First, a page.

LEGAL GUIDE
Written by attorney Cary Bartlow Hall | Aug 9, 2010

Waiver of Mechanics' Liens in Pennsylvania

Subject to new amendments which prohibit the waiver of mechanics’ liens in certain circumstances, mechanics' lien waivers generally occur in one of two main ways: first, as a contractual term within a parties’ contract; or second, as a separate Waiver signed by a contractor or subcontractor (which can also be contained within the original contract signed by the general contractor with the owner). A separate Waiver is cross-indexed by the Prothonotary in the name of the general contractor and the owner. The property owner bears the risk of mis-indexing and should check to make sure the waiver has been properly indexed by the Prothonotary before work begins on the property.

Subject to the 2007 and 2009 amendments to the Pennsylvania Mechanics' Lien Law, if the general contractor waives all liens and records such waiver in the Prothonotary’s Office of the county where the project is located, it will have the effect of waiving all tangential lien rights as well. A docket search is therefore wise before a subcontractor signs any contract. There are, however, unusual and infrequent situations in which a centrally-filed waiver will not bar a subcontractor’s lien claim. While these varied situations are too complex to review here, there are two general principles that warrant further scrutiny:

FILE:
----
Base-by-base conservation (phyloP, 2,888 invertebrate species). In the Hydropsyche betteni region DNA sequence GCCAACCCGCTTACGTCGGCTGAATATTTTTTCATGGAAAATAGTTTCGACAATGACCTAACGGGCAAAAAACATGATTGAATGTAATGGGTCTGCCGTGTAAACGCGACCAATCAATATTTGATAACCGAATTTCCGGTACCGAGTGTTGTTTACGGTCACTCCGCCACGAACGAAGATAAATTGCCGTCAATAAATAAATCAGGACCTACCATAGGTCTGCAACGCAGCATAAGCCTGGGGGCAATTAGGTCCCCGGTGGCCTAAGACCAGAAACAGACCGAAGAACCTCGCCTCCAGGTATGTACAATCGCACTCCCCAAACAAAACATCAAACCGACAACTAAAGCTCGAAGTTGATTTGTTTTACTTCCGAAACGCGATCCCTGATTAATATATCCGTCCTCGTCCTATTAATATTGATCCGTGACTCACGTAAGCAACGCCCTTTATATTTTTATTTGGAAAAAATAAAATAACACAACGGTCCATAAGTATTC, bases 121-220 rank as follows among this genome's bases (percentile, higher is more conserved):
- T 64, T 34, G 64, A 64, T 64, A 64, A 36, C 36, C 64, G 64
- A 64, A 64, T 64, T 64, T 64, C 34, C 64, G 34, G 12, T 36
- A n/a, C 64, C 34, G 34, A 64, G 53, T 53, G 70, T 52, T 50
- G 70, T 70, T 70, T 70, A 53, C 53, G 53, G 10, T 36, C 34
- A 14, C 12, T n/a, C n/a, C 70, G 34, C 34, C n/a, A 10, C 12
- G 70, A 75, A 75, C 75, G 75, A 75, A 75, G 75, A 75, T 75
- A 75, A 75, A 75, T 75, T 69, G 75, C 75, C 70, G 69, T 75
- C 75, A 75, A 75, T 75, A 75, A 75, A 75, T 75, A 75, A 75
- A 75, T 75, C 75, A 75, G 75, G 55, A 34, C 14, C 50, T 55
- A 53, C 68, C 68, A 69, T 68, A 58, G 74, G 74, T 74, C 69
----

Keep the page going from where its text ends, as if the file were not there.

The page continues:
• If the general contractor and owner are, in essence, the same person, then a centrally-filed Waiver may not be legally operative; and
  • If there is truly no general contractor, all trades are “prime" contractors who contract directly with the owner. Even if one prime is identified a “general contractor," if your contract is not derived from this general contractor, you are not bound by a Waiver executed by such general contractor.

Additional resources provided by the author

The Pennsylvania Mechanics’ Lien Law, 49 P.S. § 1101 et seq.

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